He reports that post-nuptial agreements are often coming up in the context of international families who are thinking about what needs to be done, not just again from a tax perspective but from an asset protection perspective when they are planning to relocate. “Post-nups are an equally important part of pre-arrival planning for those looking to establish or strengthen connections with England or Hong Kong.”
He explains that there are also families, perhaps second generation, coming to earlier or unexpected wealth. “If they are already married, there is often the discussion around what protection can be put in place and will a post-nup be appropriate in those situations,” he reports. “There are also liquidity events, for example, listing or selling a business, and these topics are also very pertinent to Asia given the nature and speed of private wealth creation taking place there.”
“The international angles are equally important,” he explains. “I’m currently spending a lot of time working with foreign experts to ensure English and Hong Kong pre and post-nups are prepared in such a way so as to ensure they would be upheld and enforced by a foreign court in the event a divorce proceeds in a different jurisdiction.” Similarly, “those with existing foreign pre- or post-nups should not assume those agreements will automatically bind the English or Hong Kong court in the event of a divorce there. They won’t and those families should be obtaining specialist advice on how those agreements may be treated and what other steps should be taken to ensure they are properly protected.”
Can you fully trust your trusts?
He also addresses the issue of whether trust held assets are automatically ring-fenced. “It is actually a myth that assets held in trusts are automatically ring-fenced and protected from claims from divorce,” he reports. “That is not the case. In fact, it depends on a number of factors. Various issues need to be considered at the start and through the life of the structure to make them as robust as possible, for example, in the case a beneficiary divorces. These structures need constant stress testing. It is as much about how they are run, operated and managed during a marriage.”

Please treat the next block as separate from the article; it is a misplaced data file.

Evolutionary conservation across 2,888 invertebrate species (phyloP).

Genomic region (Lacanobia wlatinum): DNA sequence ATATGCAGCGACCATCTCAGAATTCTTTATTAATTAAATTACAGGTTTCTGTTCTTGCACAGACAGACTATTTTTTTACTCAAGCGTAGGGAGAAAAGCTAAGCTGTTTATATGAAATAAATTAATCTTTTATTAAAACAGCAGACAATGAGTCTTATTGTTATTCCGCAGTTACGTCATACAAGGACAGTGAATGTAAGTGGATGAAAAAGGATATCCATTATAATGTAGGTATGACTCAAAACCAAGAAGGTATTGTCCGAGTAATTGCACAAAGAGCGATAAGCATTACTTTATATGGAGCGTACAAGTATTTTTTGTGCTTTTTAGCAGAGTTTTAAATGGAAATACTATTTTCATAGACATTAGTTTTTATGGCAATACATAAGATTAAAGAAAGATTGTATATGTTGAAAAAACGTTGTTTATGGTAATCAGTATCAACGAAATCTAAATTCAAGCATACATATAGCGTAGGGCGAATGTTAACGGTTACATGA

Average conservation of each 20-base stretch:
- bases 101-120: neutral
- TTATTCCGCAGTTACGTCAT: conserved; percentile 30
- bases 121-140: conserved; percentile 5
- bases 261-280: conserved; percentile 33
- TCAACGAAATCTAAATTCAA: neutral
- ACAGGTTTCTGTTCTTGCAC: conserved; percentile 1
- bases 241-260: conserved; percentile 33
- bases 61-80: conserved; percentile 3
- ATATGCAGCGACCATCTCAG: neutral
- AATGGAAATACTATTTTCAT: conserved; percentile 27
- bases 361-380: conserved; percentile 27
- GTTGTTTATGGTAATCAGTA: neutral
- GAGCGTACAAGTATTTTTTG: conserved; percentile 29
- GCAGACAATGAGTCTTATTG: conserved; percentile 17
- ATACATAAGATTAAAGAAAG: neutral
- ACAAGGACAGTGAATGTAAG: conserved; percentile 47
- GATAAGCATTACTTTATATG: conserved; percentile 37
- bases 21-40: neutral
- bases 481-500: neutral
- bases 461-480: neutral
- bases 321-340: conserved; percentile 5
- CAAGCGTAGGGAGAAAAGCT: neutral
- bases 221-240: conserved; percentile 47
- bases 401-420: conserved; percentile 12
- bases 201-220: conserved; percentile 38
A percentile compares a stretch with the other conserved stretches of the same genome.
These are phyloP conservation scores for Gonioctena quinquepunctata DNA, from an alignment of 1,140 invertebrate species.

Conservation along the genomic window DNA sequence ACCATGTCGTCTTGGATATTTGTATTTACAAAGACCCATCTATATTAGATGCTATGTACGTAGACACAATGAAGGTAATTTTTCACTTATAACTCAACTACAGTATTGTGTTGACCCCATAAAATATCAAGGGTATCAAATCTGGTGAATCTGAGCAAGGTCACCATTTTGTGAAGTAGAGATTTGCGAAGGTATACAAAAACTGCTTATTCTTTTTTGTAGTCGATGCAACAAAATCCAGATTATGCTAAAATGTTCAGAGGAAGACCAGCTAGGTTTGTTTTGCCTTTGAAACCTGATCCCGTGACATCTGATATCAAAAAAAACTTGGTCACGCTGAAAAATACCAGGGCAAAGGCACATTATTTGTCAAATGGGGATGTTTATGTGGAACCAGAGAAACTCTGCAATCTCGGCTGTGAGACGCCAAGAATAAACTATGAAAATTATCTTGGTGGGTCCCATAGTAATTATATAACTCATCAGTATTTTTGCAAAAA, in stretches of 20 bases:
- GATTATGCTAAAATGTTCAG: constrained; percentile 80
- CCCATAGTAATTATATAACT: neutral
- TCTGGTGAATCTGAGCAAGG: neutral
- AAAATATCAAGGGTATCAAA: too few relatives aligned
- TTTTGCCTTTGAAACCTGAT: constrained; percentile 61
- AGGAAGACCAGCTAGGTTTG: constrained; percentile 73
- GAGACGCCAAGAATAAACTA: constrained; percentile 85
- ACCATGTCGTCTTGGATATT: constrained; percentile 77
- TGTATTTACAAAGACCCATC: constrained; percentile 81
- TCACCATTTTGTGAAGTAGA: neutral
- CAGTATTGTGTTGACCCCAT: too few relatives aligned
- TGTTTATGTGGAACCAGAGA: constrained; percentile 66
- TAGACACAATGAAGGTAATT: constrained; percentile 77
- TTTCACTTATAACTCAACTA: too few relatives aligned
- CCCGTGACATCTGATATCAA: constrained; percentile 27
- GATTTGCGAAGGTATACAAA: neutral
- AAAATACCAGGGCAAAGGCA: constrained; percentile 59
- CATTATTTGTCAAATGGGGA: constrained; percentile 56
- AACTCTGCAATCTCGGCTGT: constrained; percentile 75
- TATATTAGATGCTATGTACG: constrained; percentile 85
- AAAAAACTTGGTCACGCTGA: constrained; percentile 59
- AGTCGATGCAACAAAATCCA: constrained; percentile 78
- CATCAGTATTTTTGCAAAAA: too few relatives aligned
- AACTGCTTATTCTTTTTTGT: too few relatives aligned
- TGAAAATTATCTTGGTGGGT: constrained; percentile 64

Sinha offers more insight into why trusts are not as safe as might be imagined. “A court can treat a trust’s assets as a resource, so it can make orders against the divorcing beneficiary on the basis he or she will receive assets from the trust in the future, particularly if they have in the past,” he reports. “Alternatively, a court can vary a trust, so it can make orders varying the trust structure, ordering payments out, creating sub-trusts or adding and removing beneficiaries. These are quite draconian orders many families are unaware of and surprised by when things go wrong.”
Accordingly, the simple discretionary trusts so often favoured will, in essence, leave the assets and beneficiaries exposed in many instances. “We need to specifically look at trust structuring from an asset protection perspective and ensure these vehicles are as robust as possible in the event a marriage breaks down,” he advises.